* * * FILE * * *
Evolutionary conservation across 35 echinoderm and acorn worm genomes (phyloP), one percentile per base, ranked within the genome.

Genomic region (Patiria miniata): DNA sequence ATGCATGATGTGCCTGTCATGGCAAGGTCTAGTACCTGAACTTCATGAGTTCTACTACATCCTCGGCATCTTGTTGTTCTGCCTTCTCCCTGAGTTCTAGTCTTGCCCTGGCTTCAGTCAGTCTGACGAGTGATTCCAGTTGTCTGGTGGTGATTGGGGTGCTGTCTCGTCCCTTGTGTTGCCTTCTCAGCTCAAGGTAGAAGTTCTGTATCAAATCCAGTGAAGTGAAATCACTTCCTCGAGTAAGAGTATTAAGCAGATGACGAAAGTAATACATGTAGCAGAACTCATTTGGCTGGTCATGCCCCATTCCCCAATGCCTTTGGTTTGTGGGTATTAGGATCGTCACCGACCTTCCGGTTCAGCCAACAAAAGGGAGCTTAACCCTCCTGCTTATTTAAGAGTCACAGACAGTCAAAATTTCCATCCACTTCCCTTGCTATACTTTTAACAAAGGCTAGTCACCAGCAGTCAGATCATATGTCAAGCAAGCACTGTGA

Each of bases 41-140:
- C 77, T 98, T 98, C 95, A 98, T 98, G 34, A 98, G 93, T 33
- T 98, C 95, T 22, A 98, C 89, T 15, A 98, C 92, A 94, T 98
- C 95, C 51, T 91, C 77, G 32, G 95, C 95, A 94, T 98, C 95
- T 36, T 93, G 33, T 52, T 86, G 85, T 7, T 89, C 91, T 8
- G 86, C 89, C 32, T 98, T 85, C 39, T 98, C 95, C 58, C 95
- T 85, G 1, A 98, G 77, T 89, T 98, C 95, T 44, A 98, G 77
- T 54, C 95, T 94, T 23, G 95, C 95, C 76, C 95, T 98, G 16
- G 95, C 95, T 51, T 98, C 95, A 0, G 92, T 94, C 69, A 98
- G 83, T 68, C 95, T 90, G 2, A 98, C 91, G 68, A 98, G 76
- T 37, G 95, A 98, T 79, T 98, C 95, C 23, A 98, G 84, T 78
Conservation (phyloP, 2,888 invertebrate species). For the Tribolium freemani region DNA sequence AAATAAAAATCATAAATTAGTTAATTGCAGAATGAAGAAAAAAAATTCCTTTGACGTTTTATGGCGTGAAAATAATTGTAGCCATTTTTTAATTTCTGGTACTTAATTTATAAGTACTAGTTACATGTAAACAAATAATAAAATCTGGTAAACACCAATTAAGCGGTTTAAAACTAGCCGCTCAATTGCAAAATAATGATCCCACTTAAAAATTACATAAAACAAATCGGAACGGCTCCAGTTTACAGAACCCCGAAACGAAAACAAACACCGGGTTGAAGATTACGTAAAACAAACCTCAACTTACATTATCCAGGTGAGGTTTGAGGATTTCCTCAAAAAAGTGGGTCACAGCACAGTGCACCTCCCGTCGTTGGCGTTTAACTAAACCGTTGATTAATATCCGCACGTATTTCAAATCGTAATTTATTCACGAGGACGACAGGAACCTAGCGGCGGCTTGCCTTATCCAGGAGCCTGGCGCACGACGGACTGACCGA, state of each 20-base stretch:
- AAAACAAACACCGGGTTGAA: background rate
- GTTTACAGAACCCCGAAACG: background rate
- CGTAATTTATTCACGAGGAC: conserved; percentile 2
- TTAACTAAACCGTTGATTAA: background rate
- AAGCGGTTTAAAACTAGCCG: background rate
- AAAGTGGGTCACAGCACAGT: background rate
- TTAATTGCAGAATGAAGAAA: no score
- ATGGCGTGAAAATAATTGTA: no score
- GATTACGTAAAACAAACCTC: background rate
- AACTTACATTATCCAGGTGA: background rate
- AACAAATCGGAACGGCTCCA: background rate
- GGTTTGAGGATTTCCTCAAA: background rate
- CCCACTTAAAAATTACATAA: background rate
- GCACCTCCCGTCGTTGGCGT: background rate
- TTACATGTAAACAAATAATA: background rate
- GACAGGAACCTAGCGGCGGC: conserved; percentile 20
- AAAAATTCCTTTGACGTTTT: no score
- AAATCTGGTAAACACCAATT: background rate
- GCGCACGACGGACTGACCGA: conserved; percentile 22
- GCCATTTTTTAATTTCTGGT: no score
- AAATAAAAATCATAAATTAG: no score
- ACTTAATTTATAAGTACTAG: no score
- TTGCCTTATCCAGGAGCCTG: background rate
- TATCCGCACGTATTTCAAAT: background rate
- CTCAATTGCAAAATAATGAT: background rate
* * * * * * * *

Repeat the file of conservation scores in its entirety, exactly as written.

Evolutionary conservation across 35 echinoderm and acorn worm genomes (phyloP), one percentile per base, ranked within the genome.

Genomic region (Patiria miniata): DNA sequence ATGCATGATGTGCCTGTCATGGCAAGGTCTAGTACCTGAACTTCATGAGTTCTACTACATCCTCGGCATCTTGTTGTTCTGCCTTCTCCCTGAGTTCTAGTCTTGCCCTGGCTTCAGTCAGTCTGACGAGTGATTCCAGTTGTCTGGTGGTGATTGGGGTGCTGTCTCGTCCCTTGTGTTGCCTTCTCAGCTCAAGGTAGAAGTTCTGTATCAAATCCAGTGAAGTGAAATCACTTCCTCGAGTAAGAGTATTAAGCAGATGACGAAAGTAATACATGTAGCAGAACTCATTTGGCTGGTCATGCCCCATTCCCCAATGCCTTTGGTTTGTGGGTATTAGGATCGTCACCGACCTTCCGGTTCAGCCAACAAAAGGGAGCTTAACCCTCCTGCTTATTTAAGAGTCACAGACAGTCAAAATTTCCATCCACTTCCCTTGCTATACTTTTAACAAAGGCTAGTCACCAGCAGTCAGATCATATGTCAAGCAAGCACTGTGA

Each of bases 41-140:
- C 77, T 98, T 98, C 95, A 98, T 98, G 34, A 98, G 93, T 33
- T 98, C 95, T 22, A 98, C 89, T 15, A 98, C 92, A 94, T 98
- C 95, C 51, T 91, C 77, G 32, G 95, C 95, A 94, T 98, C 95
- T 36, T 93, G 33, T 52, T 86, G 85, T 7, T 89, C 91, T 8
- G 86, C 89, C 32, T 98, T 85, C 39, T 98, C 95, C 58, C 95
- T 85, G 1, A 98, G 77, T 89, T 98, C 95, T 44, A 98, G 77
- T 54, C 95, T 94, T 23, G 95, C 95, C 76, C 95, T 98, G 16
- G 95, C 95, T 51, T 98, C 95, A 0, G 92, T 94, C 69, A 98
- G 83, T 68, C 95, T 90, G 2, A 98, C 91, G 68, A 98, G 76
- T 37, G 95, A 98, T 79, T 98, C 95, C 23, A 98, G 84, T 78
Conservation (phyloP, 2,888 invertebrate species). For the Tribolium freemani region DNA sequence AAATAAAAATCATAAATTAGTTAATTGCAGAATGAAGAAAAAAAATTCCTTTGACGTTTTATGGCGTGAAAATAATTGTAGCCATTTTTTAATTTCTGGTACTTAATTTATAAGTACTAGTTACATGTAAACAAATAATAAAATCTGGTAAACACCAATTAAGCGGTTTAAAACTAGCCGCTCAATTGCAAAATAATGATCCCACTTAAAAATTACATAAAACAAATCGGAACGGCTCCAGTTTACAGAACCCCGAAACGAAAACAAACACCGGGTTGAAGATTACGTAAAACAAACCTCAACTTACATTATCCAGGTGAGGTTTGAGGATTTCCTCAAAAAAGTGGGTCACAGCACAGTGCACCTCCCGTCGTTGGCGTTTAACTAAACCGTTGATTAATATCCGCACGTATTTCAAATCGTAATTTATTCACGAGGACGACAGGAACCTAGCGGCGGCTTGCCTTATCCAGGAGCCTGGCGCACGACGGACTGACCGA, state of each 20-base stretch:
- AAAACAAACACCGGGTTGAA: background rate
- GTTTACAGAACCCCGAAACG: background rate
- CGTAATTTATTCACGAGGAC: conserved; percentile 2
- TTAACTAAACCGTTGATTAA: background rate
- AAGCGGTTTAAAACTAGCCG: background rate
- AAAGTGGGTCACAGCACAGT: background rate
- TTAATTGCAGAATGAAGAAA: no score
- ATGGCGTGAAAATAATTGTA: no score
- GATTACGTAAAACAAACCTC: background rate
- AACTTACATTATCCAGGTGA: background rate
- AACAAATCGGAACGGCTCCA: background rate
- GGTTTGAGGATTTCCTCAAA: background rate
- CCCACTTAAAAATTACATAA: background rate
- GCACCTCCCGTCGTTGGCGT: background rate
- TTACATGTAAACAAATAATA: background rate
- GACAGGAACCTAGCGGCGGC: conserved; percentile 20
- AAAAATTCCTTTGACGTTTT: no score
- AAATCTGGTAAACACCAATT: background rate
- GCGCACGACGGACTGACCGA: conserved; percentile 22
- GCCATTTTTTAATTTCTGGT: no score
- AAATAAAAATCATAAATTAG: no score
- ACTTAATTTATAAGTACTAG: no score
- TTGCCTTATCCAGGAGCCTG: background rate
- TATCCGCACGTATTTCAAAT: background rate
- CTCAATTGCAAAATAATGAT: background rate